Two of the finest actors of their generation, Burton and O'Toole, square off in this splendid production of Jean Anouilh's 1959 play. The lifelong friendship of Henry II and the Archbishop of Canterbury, Thomas Becket, is tested and ends in tragedy as ......more
Two of the finest actors of their generation, Burton and O'Toole, square off in this splendid production of Jean Anouilh's 1959 play. The lifelong friendship of Henry II and the Archbishop of Canterbury, Thomas Becket, is tested and ends in tragedy as Becket grows more confident and thoughtful in his position. Academy Award Nominations: 12, including Best Picture, Best Director, Best Actor- Richard Burton, Best Actor--Peter O'Toole. Academy Awards: Best (Adapted) Screenplay (Edward Anhalt).
This is one of the all-time great movies. Until now it was not available on DVD. If you like early British history or the fabulous acting of Peter O'Toole and/or Richard Burton, seeing this movie is a must.
This is an excellent story between two friends who through protocol of their duties to the realm of England, became arch enemies, but still deep down inside still care deeply for each other as the life long friends they had become. Both Richard Burton and Peter O'Toole keep you entranced and make you laugh with their incredible acting talents.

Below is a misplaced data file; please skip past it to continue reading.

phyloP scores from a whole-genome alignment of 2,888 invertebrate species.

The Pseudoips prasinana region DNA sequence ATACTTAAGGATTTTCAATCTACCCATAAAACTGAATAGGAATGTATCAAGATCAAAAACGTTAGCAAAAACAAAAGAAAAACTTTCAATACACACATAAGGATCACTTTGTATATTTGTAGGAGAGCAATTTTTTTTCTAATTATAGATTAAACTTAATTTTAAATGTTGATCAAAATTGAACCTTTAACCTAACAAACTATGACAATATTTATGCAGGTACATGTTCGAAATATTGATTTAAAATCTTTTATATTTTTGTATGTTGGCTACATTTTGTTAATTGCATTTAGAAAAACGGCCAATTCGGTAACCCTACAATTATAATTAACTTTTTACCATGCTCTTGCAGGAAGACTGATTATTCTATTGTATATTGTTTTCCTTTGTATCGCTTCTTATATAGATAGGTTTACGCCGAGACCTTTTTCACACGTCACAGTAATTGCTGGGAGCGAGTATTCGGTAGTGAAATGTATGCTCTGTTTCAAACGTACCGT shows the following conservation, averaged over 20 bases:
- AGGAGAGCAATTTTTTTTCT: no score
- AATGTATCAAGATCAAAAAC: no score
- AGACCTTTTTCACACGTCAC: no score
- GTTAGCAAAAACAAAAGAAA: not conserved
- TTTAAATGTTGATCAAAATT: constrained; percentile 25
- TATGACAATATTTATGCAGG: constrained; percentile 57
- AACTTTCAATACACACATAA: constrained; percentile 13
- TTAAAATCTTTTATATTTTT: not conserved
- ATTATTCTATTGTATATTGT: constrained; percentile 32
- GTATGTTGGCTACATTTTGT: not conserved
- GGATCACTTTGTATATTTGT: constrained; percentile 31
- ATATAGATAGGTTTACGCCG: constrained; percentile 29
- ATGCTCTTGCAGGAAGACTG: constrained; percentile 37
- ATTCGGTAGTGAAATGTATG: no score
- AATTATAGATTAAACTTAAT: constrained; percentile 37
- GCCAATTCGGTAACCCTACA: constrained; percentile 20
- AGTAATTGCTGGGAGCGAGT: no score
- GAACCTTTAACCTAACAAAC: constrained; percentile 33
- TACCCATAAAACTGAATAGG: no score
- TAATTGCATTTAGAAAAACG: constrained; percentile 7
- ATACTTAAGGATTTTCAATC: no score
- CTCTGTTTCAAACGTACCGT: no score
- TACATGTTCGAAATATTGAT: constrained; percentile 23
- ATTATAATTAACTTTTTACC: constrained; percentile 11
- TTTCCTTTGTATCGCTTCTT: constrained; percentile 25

The movie is pretty accurate to things I've read on the subject of King Henry and Thomas Beckett. It has always been one of my favorite stories and the movie has also been one of my favorites.
I always find it amazing to learn that classic, Academy Award ® winning films have been allowed to fade, quite litterally, into oblivion.
"Becket" may not have crumbled into celluloid dust but it came close, as this restoration shows. There are periods of faded color, color imbalance and an annoying scene in which the image pulsates yellow in every third frame. The newly created Dolby 5.1 audio track is acceptable but reflects the limitations of aging magnetic masters.
I won't bother with a review of the actual film, that can be accessed elsewhere but as far as teh DVD is concerned I found it above avaerage.
First and formost we are fortunate to have a full length running commentary with Peter O'Toole, priceless in it's own right. There are two archival interviews with Richard Burton, neither of which is direct;y related to the film but still interesting. Finally there are two new interviews with film editor Anne V Coates and composer Laurence Rosenthal.
All in all 4 stars out of 5 losing one only due to the reduced tedcnical quality imposed by the aging original itself.
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